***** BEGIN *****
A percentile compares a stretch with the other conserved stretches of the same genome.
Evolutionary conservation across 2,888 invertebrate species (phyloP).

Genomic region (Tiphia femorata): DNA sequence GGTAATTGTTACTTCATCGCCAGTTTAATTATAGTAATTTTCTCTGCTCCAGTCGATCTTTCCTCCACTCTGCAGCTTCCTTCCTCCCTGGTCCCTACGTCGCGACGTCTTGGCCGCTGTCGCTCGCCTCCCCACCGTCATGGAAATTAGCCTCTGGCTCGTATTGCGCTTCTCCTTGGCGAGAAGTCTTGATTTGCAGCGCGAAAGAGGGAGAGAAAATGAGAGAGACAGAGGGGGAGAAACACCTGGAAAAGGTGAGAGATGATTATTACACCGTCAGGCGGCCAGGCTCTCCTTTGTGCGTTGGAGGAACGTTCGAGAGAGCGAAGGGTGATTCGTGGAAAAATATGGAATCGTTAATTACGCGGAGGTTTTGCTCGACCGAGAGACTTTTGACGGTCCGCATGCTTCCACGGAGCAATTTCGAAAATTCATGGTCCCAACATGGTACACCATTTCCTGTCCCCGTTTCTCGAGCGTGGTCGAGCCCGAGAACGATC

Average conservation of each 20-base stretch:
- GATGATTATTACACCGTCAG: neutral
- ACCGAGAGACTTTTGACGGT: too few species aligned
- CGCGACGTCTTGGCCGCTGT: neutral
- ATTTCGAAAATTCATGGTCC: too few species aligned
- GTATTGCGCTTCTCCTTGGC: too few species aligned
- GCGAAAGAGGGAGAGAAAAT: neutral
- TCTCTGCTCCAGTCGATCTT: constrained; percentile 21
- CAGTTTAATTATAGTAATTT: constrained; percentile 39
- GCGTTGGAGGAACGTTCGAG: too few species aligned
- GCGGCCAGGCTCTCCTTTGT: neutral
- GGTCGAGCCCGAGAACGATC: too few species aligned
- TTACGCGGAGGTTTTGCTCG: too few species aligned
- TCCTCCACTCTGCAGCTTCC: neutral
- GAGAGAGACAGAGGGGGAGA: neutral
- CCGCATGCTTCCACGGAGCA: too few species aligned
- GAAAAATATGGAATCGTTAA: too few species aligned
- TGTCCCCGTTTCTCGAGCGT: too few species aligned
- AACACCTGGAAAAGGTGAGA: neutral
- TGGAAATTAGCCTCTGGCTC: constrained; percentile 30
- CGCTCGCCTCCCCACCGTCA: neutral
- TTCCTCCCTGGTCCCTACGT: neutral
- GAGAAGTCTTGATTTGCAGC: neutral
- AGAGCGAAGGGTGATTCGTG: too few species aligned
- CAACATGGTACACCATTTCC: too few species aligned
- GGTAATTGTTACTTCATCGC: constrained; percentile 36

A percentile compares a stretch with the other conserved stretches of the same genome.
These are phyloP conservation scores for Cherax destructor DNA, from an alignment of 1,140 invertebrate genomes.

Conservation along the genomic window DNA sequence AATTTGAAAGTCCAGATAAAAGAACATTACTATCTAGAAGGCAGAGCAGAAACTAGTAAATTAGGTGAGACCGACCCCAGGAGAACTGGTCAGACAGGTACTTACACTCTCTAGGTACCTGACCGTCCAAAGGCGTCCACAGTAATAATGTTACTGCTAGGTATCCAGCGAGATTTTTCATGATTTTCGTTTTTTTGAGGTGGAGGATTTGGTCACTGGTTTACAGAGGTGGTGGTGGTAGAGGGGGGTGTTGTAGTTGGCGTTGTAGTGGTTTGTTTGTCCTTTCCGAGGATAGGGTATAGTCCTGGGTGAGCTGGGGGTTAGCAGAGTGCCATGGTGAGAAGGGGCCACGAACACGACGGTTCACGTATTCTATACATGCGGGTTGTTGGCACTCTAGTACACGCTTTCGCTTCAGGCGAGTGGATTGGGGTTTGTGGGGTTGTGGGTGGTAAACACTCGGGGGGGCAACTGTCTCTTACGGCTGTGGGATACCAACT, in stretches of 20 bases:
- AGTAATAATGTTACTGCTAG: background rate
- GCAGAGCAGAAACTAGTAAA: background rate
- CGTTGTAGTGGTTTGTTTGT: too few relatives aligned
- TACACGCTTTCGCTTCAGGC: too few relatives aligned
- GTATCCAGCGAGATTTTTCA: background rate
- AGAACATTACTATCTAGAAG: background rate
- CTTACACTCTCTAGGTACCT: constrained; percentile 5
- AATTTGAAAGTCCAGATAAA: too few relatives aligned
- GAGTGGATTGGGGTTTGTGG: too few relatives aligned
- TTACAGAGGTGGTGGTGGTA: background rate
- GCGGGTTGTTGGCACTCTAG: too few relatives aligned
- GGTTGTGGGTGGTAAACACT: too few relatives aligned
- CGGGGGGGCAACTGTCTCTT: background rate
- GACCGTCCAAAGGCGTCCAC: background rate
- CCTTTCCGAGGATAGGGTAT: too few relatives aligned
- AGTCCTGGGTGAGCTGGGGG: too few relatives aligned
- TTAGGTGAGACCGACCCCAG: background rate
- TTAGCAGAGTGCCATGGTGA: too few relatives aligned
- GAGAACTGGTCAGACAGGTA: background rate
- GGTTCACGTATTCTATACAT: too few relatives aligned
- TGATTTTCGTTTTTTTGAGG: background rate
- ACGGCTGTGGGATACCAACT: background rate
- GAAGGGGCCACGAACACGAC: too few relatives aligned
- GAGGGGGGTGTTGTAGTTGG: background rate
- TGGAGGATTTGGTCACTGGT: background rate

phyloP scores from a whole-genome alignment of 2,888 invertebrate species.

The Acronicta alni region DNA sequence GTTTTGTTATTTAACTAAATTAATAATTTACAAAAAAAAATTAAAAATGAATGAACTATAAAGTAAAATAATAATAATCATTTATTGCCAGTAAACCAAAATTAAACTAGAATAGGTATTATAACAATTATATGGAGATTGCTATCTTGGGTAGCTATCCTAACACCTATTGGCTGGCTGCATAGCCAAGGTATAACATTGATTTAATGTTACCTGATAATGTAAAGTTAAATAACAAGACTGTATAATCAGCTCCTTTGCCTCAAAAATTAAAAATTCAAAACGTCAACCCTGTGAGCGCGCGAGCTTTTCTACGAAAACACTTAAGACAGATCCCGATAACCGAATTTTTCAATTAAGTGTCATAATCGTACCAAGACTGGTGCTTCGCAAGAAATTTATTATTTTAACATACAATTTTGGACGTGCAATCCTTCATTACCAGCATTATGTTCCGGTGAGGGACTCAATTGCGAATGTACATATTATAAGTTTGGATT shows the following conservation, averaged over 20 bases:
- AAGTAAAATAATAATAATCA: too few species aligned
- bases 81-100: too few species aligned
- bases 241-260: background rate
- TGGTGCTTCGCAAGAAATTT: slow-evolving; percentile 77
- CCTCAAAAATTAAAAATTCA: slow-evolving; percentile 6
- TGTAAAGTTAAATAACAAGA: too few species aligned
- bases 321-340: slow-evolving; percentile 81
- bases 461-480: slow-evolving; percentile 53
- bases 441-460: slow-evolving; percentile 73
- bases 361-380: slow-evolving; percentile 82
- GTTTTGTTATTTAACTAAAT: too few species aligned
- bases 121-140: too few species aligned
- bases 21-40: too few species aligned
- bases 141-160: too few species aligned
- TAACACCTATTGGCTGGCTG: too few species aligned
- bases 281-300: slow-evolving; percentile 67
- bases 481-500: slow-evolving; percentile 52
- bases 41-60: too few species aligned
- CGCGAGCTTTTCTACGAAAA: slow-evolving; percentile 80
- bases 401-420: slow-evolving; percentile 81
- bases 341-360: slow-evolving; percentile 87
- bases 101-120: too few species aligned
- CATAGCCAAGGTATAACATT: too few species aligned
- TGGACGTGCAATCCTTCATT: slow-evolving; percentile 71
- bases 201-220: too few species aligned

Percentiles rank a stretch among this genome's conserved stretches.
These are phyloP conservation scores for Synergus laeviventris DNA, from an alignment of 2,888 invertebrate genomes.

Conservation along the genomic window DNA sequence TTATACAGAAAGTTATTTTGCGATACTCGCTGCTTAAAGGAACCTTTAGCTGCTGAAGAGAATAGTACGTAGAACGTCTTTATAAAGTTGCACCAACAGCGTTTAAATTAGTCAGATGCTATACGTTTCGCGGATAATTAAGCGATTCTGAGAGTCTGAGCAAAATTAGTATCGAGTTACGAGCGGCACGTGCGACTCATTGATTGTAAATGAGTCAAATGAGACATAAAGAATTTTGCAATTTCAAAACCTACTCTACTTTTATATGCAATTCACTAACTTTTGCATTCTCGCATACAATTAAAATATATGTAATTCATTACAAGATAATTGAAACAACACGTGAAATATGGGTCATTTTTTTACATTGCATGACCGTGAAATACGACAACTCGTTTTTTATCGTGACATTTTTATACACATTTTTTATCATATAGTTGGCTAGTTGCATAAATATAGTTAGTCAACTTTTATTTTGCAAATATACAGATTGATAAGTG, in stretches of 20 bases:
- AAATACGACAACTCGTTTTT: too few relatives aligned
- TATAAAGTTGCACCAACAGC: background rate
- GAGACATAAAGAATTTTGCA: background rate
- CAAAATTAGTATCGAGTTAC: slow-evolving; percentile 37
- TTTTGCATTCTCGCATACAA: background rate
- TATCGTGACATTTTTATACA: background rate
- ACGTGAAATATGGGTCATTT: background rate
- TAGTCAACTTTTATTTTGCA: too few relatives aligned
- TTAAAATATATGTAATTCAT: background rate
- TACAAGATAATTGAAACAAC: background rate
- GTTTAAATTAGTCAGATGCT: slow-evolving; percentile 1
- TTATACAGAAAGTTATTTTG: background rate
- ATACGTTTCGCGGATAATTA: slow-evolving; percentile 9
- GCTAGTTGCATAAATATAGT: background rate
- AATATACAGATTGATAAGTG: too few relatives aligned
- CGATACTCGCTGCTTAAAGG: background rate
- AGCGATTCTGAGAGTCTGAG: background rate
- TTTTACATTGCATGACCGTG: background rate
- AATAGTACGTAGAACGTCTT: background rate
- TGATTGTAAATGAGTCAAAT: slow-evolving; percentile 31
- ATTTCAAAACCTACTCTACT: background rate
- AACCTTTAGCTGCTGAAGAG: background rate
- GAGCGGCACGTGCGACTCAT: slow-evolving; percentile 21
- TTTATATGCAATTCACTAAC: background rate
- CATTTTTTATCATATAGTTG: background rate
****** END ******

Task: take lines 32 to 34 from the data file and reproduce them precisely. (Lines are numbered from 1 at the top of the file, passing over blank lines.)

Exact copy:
Conservation along the genomic window DNA sequence AATTTGAAAGTCCAGATAAAAGAACATTACTATCTAGAAGGCAGAGCAGAAACTAGTAAATTAGGTGAGACCGACCCCAGGAGAACTGGTCAGACAGGTACTTACACTCTCTAGGTACCTGACCGTCCAAAGGCGTCCACAGTAATAATGTTACTGCTAGGTATCCAGCGAGATTTTTCATGATTTTCGTTTTTTTGAGGTGGAGGATTTGGTCACTGGTTTACAGAGGTGGTGGTGGTAGAGGGGGGTGTTGTAGTTGGCGTTGTAGTGGTTTGTTTGTCCTTTCCGAGGATAGGGTATAGTCCTGGGTGAGCTGGGGGTTAGCAGAGTGCCATGGTGAGAAGGGGCCACGAACACGACGGTTCACGTATTCTATACATGCGGGTTGTTGGCACTCTAGTACACGCTTTCGCTTCAGGCGAGTGGATTGGGGTTTGTGGGGTTGTGGGTGGTAAACACTCGGGGGGGCAACTGTCTCTTACGGCTGTGGGATACCAACT, in stretches of 20 bases:
- AGTAATAATGTTACTGCTAG: background rate
- GCAGAGCAGAAACTAGTAAA: background rate